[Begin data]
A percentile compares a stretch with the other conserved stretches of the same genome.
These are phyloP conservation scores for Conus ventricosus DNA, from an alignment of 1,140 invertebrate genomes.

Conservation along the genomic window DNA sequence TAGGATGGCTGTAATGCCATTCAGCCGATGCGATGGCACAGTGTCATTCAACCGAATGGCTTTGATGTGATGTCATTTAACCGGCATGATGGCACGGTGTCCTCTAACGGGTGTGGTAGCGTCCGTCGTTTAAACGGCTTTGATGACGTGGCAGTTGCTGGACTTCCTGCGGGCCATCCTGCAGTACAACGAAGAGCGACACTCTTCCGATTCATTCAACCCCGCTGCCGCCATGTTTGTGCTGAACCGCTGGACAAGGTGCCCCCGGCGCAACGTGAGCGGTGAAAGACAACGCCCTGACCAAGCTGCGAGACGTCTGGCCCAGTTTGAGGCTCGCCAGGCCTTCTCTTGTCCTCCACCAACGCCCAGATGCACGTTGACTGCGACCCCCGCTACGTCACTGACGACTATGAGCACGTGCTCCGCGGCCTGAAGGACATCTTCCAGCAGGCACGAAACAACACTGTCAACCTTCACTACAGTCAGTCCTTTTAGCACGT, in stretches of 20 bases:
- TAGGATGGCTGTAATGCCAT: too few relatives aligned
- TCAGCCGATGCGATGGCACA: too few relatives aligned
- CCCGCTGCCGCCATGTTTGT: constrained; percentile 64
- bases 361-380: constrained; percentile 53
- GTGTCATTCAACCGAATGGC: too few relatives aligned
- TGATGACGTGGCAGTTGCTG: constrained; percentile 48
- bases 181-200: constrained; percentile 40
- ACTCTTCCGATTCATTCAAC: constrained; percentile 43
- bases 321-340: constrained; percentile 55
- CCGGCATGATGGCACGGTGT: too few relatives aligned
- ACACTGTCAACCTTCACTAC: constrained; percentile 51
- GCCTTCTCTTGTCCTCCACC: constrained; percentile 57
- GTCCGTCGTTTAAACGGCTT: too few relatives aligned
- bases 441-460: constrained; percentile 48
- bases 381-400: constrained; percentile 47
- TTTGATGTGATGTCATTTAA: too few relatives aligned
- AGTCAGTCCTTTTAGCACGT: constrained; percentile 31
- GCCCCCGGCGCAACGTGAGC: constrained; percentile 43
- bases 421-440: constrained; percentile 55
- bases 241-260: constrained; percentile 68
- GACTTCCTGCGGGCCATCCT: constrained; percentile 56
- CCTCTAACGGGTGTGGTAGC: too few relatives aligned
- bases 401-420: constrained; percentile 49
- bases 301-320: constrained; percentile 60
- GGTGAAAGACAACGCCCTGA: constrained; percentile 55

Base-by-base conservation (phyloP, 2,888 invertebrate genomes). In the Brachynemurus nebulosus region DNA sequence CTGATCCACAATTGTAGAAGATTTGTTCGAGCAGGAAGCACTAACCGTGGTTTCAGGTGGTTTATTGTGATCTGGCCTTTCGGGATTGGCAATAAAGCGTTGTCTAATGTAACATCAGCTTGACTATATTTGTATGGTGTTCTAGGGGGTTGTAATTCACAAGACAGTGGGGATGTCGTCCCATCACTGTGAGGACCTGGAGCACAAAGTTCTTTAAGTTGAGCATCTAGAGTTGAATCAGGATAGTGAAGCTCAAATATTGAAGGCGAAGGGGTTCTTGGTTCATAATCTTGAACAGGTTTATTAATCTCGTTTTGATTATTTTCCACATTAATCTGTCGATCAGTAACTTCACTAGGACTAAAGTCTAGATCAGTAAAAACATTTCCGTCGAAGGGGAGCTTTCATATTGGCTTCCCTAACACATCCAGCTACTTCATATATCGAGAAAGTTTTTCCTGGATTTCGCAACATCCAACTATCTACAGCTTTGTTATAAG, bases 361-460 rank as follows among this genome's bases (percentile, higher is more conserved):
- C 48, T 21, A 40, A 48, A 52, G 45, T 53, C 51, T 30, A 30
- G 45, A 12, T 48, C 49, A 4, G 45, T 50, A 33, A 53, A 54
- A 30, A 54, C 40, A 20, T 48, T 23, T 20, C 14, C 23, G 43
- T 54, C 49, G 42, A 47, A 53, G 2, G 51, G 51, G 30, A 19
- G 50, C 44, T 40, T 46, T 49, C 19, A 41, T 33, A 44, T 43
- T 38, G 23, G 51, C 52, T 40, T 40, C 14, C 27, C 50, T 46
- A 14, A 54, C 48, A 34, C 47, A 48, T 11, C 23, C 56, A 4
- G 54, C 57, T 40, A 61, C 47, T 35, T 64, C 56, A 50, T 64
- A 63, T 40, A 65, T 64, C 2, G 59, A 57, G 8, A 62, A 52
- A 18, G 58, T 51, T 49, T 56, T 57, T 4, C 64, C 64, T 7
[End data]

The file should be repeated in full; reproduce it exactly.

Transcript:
A percentile compares a stretch with the other conserved stretches of the same genome.
These are phyloP conservation scores for Conus ventricosus DNA, from an alignment of 1,140 invertebrate genomes.

Conservation along the genomic window DNA sequence TAGGATGGCTGTAATGCCATTCAGCCGATGCGATGGCACAGTGTCATTCAACCGAATGGCTTTGATGTGATGTCATTTAACCGGCATGATGGCACGGTGTCCTCTAACGGGTGTGGTAGCGTCCGTCGTTTAAACGGCTTTGATGACGTGGCAGTTGCTGGACTTCCTGCGGGCCATCCTGCAGTACAACGAAGAGCGACACTCTTCCGATTCATTCAACCCCGCTGCCGCCATGTTTGTGCTGAACCGCTGGACAAGGTGCCCCCGGCGCAACGTGAGCGGTGAAAGACAACGCCCTGACCAAGCTGCGAGACGTCTGGCCCAGTTTGAGGCTCGCCAGGCCTTCTCTTGTCCTCCACCAACGCCCAGATGCACGTTGACTGCGACCCCCGCTACGTCACTGACGACTATGAGCACGTGCTCCGCGGCCTGAAGGACATCTTCCAGCAGGCACGAAACAACACTGTCAACCTTCACTACAGTCAGTCCTTTTAGCACGT, in stretches of 20 bases:
- TAGGATGGCTGTAATGCCAT: too few relatives aligned
- TCAGCCGATGCGATGGCACA: too few relatives aligned
- CCCGCTGCCGCCATGTTTGT: constrained; percentile 64
- bases 361-380: constrained; percentile 53
- GTGTCATTCAACCGAATGGC: too few relatives aligned
- TGATGACGTGGCAGTTGCTG: constrained; percentile 48
- bases 181-200: constrained; percentile 40
- ACTCTTCCGATTCATTCAAC: constrained; percentile 43
- bases 321-340: constrained; percentile 55
- CCGGCATGATGGCACGGTGT: too few relatives aligned
- ACACTGTCAACCTTCACTAC: constrained; percentile 51
- GCCTTCTCTTGTCCTCCACC: constrained; percentile 57
- GTCCGTCGTTTAAACGGCTT: too few relatives aligned
- bases 441-460: constrained; percentile 48
- bases 381-400: constrained; percentile 47
- TTTGATGTGATGTCATTTAA: too few relatives aligned
- AGTCAGTCCTTTTAGCACGT: constrained; percentile 31
- GCCCCCGGCGCAACGTGAGC: constrained; percentile 43
- bases 421-440: constrained; percentile 55
- bases 241-260: constrained; percentile 68
- GACTTCCTGCGGGCCATCCT: constrained; percentile 56
- CCTCTAACGGGTGTGGTAGC: too few relatives aligned
- bases 401-420: constrained; percentile 49
- bases 301-320: constrained; percentile 60
- GGTGAAAGACAACGCCCTGA: constrained; percentile 55

Base-by-base conservation (phyloP, 2,888 invertebrate genomes). In the Brachynemurus nebulosus region DNA sequence CTGATCCACAATTGTAGAAGATTTGTTCGAGCAGGAAGCACTAACCGTGGTTTCAGGTGGTTTATTGTGATCTGGCCTTTCGGGATTGGCAATAAAGCGTTGTCTAATGTAACATCAGCTTGACTATATTTGTATGGTGTTCTAGGGGGTTGTAATTCACAAGACAGTGGGGATGTCGTCCCATCACTGTGAGGACCTGGAGCACAAAGTTCTTTAAGTTGAGCATCTAGAGTTGAATCAGGATAGTGAAGCTCAAATATTGAAGGCGAAGGGGTTCTTGGTTCATAATCTTGAACAGGTTTATTAATCTCGTTTTGATTATTTTCCACATTAATCTGTCGATCAGTAACTTCACTAGGACTAAAGTCTAGATCAGTAAAAACATTTCCGTCGAAGGGGAGCTTTCATATTGGCTTCCCTAACACATCCAGCTACTTCATATATCGAGAAAGTTTTTCCTGGATTTCGCAACATCCAACTATCTACAGCTTTGTTATAAG, bases 361-460 rank as follows among this genome's bases (percentile, higher is more conserved):
- C 48, T 21, A 40, A 48, A 52, G 45, T 53, C 51, T 30, A 30
- G 45, A 12, T 48, C 49, A 4, G 45, T 50, A 33, A 53, A 54
- A 30, A 54, C 40, A 20, T 48, T 23, T 20, C 14, C 23, G 43
- T 54, C 49, G 42, A 47, A 53, G 2, G 51, G 51, G 30, A 19
- G 50, C 44, T 40, T 46, T 49, C 19, A 41, T 33, A 44, T 43
- T 38, G 23, G 51, C 52, T 40, T 40, C 14, C 27, C 50, T 46
- A 14, A 54, C 48, A 34, C 47, A 48, T 11, C 23, C 56, A 4
- G 54, C 57, T 40, A 61, C 47, T 35, T 64, C 56, A 50, T 64
- A 63, T 40, A 65, T 64, C 2, G 59, A 57, G 8, A 62, A 52
- A 18, G 58, T 51, T 49, T 56, T 57, T 4, C 64, C 64, T 7